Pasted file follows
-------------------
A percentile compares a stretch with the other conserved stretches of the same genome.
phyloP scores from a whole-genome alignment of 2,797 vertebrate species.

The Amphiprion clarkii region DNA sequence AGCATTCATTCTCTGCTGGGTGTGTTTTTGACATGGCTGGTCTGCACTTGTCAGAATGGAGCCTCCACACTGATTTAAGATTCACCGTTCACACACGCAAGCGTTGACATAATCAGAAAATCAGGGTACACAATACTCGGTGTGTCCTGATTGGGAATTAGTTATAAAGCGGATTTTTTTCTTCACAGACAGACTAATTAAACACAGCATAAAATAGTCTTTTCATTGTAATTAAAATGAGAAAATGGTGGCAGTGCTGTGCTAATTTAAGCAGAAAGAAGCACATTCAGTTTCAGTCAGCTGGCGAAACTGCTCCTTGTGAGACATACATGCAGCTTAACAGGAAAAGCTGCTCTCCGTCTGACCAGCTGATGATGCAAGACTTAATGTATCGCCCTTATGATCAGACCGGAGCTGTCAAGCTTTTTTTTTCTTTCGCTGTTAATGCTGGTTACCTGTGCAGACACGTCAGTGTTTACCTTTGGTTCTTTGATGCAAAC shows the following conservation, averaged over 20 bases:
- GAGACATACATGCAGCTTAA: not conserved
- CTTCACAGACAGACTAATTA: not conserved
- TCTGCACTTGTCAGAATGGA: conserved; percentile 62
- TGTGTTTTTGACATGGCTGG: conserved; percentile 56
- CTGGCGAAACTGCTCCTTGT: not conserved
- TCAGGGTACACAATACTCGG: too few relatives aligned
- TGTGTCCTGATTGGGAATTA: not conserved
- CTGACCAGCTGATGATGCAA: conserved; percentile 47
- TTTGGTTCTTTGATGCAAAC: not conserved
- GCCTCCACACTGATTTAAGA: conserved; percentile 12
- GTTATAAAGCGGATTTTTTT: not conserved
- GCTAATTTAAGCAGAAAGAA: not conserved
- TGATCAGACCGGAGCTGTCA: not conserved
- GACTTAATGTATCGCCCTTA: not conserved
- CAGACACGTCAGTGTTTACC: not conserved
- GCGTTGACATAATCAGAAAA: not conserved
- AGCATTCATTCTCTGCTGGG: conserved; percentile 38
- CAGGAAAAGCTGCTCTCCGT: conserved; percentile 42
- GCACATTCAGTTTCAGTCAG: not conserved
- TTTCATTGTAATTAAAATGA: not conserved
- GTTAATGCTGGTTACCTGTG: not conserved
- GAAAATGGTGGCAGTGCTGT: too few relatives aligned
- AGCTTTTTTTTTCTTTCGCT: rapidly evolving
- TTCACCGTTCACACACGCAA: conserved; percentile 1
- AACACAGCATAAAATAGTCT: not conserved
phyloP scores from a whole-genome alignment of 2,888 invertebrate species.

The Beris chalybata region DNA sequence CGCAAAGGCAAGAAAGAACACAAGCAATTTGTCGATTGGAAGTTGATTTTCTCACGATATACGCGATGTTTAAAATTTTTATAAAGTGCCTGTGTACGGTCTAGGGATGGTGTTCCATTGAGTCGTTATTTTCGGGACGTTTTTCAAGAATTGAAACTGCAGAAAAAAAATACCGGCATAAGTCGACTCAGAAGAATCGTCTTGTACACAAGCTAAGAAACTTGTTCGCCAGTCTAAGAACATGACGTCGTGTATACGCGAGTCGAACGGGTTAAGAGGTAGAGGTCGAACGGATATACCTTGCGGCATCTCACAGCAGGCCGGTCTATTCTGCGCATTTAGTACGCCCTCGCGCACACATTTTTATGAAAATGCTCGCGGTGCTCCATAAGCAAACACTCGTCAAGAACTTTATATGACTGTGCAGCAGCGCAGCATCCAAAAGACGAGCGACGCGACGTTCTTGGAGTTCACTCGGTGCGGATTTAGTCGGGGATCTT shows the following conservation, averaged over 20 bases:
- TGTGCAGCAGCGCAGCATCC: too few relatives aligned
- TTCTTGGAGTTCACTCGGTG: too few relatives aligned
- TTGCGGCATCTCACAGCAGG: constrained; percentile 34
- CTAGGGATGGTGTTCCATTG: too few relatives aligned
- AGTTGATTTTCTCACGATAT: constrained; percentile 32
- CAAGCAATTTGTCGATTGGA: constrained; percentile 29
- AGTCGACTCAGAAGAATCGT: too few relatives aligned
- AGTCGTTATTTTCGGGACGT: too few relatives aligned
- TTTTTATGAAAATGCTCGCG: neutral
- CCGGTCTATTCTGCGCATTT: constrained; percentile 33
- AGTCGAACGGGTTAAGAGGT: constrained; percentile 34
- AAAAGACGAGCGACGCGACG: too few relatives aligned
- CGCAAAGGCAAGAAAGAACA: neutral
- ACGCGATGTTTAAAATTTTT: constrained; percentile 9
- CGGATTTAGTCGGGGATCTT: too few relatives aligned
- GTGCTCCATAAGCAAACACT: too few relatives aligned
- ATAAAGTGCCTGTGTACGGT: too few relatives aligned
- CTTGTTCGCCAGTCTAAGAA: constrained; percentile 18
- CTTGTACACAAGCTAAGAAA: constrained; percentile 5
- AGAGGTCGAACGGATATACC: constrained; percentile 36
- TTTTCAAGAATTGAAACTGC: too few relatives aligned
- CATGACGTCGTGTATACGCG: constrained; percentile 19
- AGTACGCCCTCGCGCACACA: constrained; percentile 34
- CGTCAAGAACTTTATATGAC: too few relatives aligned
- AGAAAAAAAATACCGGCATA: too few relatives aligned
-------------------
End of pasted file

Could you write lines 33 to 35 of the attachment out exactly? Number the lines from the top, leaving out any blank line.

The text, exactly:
- TTGCGGCATCTCACAGCAGG: constrained; percentile 34
- CTAGGGATGGTGTTCCATTG: too few relatives aligned
- AGTTGATTTTCTCACGATAT: constrained; percentile 32